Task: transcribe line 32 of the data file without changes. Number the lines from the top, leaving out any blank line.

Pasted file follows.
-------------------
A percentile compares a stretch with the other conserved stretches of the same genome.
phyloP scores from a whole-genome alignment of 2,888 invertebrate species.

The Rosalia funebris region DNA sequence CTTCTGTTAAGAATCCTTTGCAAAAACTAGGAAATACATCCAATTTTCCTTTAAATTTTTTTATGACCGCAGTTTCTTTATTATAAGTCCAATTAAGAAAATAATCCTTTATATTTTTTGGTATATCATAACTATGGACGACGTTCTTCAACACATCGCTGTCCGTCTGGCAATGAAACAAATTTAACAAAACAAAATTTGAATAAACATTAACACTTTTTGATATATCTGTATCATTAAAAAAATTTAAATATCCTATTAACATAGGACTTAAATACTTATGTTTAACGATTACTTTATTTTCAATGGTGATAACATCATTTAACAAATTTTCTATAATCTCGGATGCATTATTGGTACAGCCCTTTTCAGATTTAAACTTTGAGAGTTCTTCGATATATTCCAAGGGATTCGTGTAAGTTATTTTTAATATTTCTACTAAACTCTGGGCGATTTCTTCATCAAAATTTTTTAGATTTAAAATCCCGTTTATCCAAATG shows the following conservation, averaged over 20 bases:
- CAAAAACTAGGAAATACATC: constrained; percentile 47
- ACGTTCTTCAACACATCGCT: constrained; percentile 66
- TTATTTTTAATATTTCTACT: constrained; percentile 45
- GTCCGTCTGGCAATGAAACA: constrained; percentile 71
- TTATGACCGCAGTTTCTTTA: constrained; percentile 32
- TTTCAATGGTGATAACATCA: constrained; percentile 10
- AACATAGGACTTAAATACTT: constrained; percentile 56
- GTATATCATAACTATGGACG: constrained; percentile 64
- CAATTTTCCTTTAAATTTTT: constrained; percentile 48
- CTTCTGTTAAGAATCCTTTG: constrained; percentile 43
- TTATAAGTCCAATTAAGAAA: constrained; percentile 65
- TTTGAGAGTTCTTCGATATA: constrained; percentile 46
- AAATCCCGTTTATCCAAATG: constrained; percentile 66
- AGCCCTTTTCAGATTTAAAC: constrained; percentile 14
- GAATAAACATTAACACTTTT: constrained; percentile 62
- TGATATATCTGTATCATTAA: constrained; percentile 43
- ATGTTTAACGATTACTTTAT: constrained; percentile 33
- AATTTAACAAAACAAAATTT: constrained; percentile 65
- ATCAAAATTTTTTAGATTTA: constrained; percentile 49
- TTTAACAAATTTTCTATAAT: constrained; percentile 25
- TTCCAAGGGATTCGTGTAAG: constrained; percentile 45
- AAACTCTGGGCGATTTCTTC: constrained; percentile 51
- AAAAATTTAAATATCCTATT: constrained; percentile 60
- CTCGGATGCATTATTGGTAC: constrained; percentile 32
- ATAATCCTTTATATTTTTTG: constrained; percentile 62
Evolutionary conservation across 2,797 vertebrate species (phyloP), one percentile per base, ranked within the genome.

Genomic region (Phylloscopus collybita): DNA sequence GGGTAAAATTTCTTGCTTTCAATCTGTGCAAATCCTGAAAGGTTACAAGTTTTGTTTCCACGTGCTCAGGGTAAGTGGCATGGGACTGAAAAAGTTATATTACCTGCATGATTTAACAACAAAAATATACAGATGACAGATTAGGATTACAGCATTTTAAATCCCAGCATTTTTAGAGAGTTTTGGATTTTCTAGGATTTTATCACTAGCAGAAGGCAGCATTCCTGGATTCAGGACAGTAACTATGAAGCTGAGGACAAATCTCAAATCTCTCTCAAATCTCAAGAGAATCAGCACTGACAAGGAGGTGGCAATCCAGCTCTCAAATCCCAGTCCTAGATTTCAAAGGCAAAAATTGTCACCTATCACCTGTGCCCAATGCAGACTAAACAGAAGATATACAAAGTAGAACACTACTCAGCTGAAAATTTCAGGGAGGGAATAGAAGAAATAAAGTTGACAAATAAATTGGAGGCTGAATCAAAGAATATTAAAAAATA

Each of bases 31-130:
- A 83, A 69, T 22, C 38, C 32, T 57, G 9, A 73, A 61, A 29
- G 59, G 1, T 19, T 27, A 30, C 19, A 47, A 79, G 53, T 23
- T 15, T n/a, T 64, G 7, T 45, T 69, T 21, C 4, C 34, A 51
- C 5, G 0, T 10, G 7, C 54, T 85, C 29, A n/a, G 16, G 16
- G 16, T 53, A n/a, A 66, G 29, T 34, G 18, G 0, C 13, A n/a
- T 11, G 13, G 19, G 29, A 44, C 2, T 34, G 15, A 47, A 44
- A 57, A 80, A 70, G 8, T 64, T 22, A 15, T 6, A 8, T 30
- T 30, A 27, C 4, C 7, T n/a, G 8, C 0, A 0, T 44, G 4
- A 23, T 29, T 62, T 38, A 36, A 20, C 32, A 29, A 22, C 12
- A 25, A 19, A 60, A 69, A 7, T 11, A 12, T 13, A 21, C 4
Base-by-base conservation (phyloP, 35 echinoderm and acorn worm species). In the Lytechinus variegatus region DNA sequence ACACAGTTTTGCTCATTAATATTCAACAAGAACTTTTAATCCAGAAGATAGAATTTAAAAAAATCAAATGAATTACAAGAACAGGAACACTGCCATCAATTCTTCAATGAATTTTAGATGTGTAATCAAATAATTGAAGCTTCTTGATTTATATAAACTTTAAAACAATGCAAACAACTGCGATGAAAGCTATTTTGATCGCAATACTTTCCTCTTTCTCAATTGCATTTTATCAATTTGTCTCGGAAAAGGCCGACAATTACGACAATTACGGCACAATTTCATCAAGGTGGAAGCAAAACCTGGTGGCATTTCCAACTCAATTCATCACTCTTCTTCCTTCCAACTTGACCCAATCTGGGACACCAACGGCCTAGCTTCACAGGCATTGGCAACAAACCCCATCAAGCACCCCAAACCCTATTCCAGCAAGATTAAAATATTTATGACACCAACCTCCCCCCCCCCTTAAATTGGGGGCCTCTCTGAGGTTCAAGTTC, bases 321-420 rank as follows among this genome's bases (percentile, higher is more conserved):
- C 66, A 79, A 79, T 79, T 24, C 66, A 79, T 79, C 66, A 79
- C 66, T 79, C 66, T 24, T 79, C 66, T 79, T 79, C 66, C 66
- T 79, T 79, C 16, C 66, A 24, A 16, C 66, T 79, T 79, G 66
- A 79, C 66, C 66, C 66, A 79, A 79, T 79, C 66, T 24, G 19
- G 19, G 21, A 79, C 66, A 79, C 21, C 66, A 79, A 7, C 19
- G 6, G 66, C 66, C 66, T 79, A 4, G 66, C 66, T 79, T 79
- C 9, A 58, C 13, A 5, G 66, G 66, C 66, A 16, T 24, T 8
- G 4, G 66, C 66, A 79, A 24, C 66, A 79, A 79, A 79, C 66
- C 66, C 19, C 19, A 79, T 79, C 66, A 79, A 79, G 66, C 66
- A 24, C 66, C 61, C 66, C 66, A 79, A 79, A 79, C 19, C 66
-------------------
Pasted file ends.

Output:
- A 83, A 69, T 22, C 38, C 32, T 57, G 9, A 73, A 61, A 29